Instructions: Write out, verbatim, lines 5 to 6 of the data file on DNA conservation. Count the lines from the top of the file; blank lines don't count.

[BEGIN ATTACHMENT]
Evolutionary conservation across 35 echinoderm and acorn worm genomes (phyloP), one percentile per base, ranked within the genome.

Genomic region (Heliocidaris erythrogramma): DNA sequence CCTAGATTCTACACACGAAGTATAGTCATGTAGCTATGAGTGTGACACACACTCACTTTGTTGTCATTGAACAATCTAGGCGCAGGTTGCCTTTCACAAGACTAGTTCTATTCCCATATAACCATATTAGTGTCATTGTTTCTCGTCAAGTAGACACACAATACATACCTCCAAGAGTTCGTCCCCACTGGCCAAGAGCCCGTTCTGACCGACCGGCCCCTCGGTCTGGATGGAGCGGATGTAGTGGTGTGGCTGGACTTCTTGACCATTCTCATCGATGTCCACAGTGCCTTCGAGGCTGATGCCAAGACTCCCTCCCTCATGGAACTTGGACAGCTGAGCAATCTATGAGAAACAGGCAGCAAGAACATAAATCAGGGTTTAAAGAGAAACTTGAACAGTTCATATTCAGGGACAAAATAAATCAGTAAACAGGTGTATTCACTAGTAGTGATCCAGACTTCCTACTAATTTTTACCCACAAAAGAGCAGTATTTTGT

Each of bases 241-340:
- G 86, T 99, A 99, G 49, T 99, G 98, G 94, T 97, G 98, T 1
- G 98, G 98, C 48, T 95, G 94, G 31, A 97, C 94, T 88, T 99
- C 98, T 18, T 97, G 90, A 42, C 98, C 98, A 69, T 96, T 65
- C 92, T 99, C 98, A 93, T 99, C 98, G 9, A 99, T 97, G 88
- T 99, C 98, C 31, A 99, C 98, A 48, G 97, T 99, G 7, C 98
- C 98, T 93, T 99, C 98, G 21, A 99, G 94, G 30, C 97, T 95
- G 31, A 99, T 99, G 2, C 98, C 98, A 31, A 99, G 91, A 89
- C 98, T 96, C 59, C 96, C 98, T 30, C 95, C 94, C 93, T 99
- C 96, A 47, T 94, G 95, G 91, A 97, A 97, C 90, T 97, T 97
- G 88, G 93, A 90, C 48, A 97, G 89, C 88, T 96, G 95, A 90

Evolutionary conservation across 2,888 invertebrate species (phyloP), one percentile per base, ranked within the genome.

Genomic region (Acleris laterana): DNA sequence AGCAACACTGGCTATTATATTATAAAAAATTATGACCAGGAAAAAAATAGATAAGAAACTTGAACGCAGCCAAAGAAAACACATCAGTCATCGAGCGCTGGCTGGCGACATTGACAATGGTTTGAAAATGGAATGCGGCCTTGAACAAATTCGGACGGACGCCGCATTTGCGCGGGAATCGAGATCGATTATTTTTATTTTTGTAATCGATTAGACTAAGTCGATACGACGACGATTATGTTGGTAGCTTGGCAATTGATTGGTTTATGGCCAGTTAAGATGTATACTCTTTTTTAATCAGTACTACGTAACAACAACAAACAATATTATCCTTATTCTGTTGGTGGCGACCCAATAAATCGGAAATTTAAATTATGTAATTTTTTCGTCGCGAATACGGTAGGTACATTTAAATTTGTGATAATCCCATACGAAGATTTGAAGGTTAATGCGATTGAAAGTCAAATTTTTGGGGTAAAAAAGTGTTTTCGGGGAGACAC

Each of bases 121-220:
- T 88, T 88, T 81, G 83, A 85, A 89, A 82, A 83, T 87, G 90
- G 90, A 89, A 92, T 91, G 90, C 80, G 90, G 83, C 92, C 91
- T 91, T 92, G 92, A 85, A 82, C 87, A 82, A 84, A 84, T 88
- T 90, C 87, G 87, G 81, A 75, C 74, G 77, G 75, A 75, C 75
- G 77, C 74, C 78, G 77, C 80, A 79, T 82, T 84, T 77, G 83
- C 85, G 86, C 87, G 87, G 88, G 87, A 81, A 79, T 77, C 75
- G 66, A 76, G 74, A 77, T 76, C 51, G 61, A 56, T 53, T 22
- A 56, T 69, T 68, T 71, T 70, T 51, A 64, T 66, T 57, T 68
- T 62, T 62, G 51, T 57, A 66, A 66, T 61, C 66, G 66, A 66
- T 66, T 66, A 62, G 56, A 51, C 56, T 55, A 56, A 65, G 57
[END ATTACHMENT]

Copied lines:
- G 98, G 98, C 48, T 95, G 94, G 31, A 97, C 94, T 88, T 99
- C 98, T 18, T 97, G 90, A 42, C 98, C 98, A 69, T 96, T 65